The Distraction of Technology in the Classroom
Sam Goundar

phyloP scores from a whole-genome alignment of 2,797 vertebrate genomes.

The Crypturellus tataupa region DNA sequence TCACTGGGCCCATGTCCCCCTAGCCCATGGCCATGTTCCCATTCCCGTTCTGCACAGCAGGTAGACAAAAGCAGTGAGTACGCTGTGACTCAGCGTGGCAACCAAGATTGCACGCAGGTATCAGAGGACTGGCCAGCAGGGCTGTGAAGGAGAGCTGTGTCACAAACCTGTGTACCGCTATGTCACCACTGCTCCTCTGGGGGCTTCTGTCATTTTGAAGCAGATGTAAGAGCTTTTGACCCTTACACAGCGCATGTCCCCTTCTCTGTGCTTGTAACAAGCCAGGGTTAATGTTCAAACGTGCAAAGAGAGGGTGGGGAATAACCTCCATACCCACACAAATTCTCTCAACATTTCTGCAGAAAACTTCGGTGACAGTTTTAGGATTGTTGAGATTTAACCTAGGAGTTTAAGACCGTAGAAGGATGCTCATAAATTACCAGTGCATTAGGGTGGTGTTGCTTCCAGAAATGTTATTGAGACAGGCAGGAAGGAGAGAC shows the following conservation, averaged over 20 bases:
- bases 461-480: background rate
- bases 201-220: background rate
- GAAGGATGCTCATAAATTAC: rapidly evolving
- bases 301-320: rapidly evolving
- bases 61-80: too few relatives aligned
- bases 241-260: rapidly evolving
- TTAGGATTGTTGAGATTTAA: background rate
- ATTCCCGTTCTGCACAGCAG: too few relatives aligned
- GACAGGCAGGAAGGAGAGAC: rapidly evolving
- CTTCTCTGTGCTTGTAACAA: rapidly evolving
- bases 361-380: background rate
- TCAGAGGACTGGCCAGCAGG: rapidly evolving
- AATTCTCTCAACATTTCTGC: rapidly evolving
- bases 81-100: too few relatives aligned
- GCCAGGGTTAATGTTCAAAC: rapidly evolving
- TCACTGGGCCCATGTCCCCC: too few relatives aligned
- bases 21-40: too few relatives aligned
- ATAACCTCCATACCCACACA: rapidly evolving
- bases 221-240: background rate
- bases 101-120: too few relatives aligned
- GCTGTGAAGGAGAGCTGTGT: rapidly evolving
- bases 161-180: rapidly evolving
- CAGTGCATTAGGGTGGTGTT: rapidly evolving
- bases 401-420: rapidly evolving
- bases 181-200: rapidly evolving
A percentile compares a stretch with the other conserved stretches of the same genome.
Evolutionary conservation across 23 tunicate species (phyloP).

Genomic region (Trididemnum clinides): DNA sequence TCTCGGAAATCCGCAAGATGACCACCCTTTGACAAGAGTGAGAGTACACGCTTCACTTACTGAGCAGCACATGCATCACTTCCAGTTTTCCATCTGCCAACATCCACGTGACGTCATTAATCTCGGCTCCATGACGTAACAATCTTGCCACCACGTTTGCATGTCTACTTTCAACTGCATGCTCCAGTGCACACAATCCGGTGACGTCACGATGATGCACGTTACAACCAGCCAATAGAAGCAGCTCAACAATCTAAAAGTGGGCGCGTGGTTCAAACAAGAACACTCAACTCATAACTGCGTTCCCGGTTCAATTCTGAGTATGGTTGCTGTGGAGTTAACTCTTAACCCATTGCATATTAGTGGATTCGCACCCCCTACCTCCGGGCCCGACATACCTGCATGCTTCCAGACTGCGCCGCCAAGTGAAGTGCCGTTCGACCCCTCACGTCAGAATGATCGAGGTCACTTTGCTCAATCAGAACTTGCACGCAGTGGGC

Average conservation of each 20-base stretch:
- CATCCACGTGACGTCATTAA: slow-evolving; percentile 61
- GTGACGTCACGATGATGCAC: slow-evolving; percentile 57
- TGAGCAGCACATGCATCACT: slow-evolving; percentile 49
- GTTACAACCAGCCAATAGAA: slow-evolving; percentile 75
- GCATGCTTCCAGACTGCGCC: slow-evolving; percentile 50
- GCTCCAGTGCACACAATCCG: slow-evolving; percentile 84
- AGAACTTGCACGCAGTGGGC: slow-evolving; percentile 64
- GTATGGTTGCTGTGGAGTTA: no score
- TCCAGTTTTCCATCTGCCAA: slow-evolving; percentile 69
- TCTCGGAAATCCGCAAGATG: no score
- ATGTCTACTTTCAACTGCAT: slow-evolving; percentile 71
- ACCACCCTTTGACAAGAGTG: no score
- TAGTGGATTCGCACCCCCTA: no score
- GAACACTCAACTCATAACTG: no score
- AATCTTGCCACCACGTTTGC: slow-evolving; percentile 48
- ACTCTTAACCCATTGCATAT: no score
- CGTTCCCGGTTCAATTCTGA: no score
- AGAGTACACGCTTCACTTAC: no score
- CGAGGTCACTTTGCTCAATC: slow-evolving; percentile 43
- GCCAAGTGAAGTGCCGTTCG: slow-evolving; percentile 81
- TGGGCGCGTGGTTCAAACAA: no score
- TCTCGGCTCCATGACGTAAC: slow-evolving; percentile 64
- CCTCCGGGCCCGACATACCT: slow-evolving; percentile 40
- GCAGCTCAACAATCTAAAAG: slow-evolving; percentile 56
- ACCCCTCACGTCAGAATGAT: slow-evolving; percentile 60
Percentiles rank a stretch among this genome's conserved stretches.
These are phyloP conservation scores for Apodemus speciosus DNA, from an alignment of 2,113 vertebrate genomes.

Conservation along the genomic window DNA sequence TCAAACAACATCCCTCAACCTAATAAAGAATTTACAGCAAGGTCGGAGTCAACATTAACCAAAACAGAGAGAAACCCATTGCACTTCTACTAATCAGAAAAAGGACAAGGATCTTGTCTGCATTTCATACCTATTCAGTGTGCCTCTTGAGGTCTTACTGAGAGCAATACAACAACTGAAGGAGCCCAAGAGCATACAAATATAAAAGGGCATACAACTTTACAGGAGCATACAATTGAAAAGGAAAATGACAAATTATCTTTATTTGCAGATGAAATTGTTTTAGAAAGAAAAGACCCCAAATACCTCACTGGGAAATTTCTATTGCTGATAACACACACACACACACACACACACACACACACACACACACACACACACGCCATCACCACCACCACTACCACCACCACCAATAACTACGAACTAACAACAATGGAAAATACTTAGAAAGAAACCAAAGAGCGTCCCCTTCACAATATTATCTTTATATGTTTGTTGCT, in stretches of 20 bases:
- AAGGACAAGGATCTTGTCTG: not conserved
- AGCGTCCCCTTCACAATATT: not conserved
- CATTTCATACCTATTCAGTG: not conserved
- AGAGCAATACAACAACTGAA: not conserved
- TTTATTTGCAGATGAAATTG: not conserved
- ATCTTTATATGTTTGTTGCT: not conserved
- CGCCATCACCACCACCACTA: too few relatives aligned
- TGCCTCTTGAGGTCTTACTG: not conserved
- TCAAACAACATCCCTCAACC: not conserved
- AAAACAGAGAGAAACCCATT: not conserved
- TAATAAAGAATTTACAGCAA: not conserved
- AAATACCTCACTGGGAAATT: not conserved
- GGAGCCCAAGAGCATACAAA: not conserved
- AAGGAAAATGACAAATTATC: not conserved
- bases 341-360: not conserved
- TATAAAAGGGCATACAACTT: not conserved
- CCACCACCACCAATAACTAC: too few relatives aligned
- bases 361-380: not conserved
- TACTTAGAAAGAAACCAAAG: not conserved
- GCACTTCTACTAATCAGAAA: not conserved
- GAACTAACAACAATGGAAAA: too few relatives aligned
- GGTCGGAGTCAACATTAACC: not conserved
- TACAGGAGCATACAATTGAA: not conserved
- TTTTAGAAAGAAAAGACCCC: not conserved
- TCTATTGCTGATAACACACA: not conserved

Ubiquitous ICT devices of today's tertiary students are far more "cognitively penetrating". They are demanding of one's attention and highly pervasive of the learning environment. They have dramatically changed the ecology of education from "learner-plus-learning-material" into "learner-plus-learning-material-plus-technologyand- distraction".The writing skills and old-fashioned brain have been replaced with ICT devices. Students no longer need to write notes, as online course materials are a click away. They perhaps no longer need to use their brains (and powers of cognition, perception and attention) to the extent they once did in order to understand what is being taught.Given the above, the question that needs to be addressed is: how does the availability of such ubiquitous technology impact on students’ learning and our teaching? Formal systematic research on the distraction of ICT devices in tertiary classrooms in New Zealand is relatively limited and this research was conducted to explore the issue.Students reported being highly distracted by the use of ICT devices for nonacademic use during lectures by themselves and by their peers. Academics that do not use ICT devices in an integrated way during lectures should consider ways to limit or control its use. Students need to be informed about the distraction ICT devices to themselves and their peers.

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